Moreover, by focusing on the real estate sector – where firms tend to invest in property assets in specific locations – the researchers were able to cleanly identify a company’s geographical scope. Chinese real estate firms were also easier to compare, since most firms tend to dabble in developing residential and commercial projects, unlike in some markets such as the U.S., where real estate firms focus on various forms of property operations. Finally, real estate developers had a shorter investment horizon than passive investment vehicles such as REIT, or Real Estate Investment Trusts, and thus they might be more likely to be affected by the short-term volatility brought about by the pandemic.
To go about their study, Prof. Tsang and his co-authors first examined the returns of A-share companies listed on the Shanghai and Shenzhen stock exchanges with the growth rate of the number of confirmed COVID-19 cases as a measure of exposure to the pandemic. This confirmed the onset of the COVID-19 pandemic caused equity prices for real estate firms in China to fall significantly. As expected, it found that firms that were bigger in size, which employed lower leverage and which had higher cash holdings were affected less.
Next, the researchers looked into their main research question at whether firms’ geographic scope affected their stock prices during the period. They found that those with broader geographic scope and more geographically diversified property allocations were better able to endure the crisis. “In other words, the results indicate that investors seemed to perceive that firms with a more geographically diversified portfolio as being better able to weather the COVID-19 pandemic,” says Prof. Tsang.
The Effects of Leverage and Firm Size
Pressing on, the researchers then turned their attention to whether this ability of geographical diversification to shield companies from negative stock market consequences of the pandemic was able to help firms with weak fundamentals. It found that firms with higher leverage reported lower returns during the pandemic no matter their levels of diversification, indicating that geographical diversification did little to soften the valuations hit that real estate companies took during the pandemic if they had high leverage, which in turn signalled a higher risk of bankruptcy especially at times of crises.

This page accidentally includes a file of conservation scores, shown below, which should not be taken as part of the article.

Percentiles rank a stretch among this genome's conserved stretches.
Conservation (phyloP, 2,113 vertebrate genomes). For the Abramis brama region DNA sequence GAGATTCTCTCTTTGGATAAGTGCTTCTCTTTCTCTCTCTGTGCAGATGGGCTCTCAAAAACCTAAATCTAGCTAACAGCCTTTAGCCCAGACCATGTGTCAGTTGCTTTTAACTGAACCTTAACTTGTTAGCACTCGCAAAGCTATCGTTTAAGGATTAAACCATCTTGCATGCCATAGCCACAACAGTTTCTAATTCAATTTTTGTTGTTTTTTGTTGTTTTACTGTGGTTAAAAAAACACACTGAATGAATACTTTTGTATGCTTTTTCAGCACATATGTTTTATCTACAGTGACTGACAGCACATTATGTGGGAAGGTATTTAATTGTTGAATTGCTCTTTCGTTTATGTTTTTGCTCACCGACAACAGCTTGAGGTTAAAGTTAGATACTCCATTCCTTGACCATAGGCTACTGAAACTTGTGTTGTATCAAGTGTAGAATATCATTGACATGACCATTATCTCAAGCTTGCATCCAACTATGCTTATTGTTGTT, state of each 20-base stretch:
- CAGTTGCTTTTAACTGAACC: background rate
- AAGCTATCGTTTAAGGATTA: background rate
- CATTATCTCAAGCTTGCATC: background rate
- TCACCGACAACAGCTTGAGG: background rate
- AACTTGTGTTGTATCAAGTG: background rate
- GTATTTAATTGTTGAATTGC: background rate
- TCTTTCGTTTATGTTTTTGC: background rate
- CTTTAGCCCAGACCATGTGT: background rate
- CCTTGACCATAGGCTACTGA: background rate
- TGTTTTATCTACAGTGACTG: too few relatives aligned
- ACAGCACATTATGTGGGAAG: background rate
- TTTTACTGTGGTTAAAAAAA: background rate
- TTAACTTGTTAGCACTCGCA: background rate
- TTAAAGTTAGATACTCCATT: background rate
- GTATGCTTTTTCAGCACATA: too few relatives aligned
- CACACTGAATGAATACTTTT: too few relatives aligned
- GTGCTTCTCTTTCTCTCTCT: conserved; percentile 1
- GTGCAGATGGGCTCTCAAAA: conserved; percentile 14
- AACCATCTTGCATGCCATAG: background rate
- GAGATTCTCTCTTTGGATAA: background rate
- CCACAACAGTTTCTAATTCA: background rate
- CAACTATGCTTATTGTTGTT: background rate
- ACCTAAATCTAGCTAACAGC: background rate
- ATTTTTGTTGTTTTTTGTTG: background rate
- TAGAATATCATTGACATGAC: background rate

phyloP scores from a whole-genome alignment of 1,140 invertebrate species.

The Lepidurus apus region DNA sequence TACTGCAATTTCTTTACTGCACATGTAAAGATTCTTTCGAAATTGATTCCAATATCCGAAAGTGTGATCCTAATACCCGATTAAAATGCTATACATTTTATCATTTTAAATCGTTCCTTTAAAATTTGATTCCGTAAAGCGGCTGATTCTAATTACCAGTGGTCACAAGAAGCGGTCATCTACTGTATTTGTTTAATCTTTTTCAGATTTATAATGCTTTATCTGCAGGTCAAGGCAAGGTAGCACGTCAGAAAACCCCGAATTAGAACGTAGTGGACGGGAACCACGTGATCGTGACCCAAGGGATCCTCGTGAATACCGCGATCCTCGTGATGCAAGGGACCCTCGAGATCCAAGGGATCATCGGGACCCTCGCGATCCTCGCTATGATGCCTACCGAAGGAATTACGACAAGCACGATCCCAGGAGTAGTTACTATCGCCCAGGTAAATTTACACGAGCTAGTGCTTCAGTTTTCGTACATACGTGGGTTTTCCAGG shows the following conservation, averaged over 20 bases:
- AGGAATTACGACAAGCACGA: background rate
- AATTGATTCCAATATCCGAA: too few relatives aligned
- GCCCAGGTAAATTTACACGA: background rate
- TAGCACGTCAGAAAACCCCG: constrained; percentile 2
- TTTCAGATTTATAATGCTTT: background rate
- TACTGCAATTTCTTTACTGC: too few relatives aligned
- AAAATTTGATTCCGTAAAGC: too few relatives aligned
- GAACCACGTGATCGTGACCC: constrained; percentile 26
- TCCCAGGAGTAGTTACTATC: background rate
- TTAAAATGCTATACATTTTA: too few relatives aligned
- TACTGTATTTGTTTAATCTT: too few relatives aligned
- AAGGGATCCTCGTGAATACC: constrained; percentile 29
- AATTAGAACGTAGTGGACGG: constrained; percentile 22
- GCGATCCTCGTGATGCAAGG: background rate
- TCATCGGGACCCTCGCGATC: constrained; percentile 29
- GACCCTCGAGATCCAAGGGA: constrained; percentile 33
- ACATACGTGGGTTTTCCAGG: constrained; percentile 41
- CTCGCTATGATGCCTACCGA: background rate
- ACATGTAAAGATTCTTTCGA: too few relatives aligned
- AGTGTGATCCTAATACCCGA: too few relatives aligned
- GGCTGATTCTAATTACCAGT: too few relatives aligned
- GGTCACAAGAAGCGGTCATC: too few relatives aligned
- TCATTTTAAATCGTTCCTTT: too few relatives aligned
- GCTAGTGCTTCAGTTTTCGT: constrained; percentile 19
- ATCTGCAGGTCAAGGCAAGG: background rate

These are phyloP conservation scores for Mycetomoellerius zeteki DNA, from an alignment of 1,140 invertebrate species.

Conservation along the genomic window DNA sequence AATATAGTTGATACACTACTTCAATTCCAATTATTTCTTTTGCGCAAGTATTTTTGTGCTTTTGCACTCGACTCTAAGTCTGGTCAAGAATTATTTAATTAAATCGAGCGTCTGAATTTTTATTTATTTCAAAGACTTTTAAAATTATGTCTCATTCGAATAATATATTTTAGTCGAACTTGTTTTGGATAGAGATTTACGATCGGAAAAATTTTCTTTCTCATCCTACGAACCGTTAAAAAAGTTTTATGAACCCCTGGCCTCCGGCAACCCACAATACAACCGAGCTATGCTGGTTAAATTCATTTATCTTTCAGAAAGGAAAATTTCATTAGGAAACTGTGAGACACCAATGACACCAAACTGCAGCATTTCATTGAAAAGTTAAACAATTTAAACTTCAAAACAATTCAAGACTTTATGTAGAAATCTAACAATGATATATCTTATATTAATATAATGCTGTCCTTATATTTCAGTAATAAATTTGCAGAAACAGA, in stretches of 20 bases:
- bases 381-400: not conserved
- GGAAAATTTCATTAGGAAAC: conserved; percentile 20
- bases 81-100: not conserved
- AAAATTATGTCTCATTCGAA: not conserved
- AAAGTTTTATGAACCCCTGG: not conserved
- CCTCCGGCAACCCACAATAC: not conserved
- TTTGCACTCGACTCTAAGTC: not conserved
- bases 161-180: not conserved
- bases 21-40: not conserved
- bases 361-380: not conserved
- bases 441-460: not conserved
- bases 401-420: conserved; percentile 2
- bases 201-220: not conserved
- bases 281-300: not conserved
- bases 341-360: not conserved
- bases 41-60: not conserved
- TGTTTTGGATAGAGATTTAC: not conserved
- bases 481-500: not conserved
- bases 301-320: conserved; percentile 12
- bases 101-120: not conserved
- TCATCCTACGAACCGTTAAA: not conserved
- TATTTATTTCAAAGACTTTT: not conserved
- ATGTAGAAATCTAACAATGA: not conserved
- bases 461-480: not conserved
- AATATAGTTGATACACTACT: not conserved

Interestingly, when examining firms with strong fundamentals, they found that larger firms were only able to lessen the adverse impact of the pandemic if they adopted a geographically diversified strategy. Conversely, larger firms may be actually be more seriously exposed to the pandemic if they were geographically focused. Prof. Tsang added that while smaller firms, by definition, may find it difficult to expand their portfolio geographically, investors only viewed larger firms in a favourable light if these companies recognised the importance of geographical diversification.
To conclude, Prof. Tsang says with the pandemic creating an unprecedented crisis for the world and for global stock markets, it has become increasingly important that firms and policymakers better understand the factors that can allow markets and individual businesses alike to become more resilient to such shocks. “Overall, our results do much to validate what many would consider common sense but not all firms have actually been doing. Corporate diversification, in this case geographical diversification, could be especially useful in mitigating negative stock market reactions that firms experience during times of crises, such as during the pandemic, though its effect is not almighty when it comes to firms with weak fundamentals,” he says.
“However, for larger organisations, which typically have access to better resources and are considered to be usually better at absorbing losses when the going gets tough, we show that diversification could actually become more essential, as these firms are expected by the market to be more diversified and to have put fewer eggs in one basket.”
Acting Director, School of Hotel and Tourism Management
Co-Director, Centre for Hospitality and Real Estate Research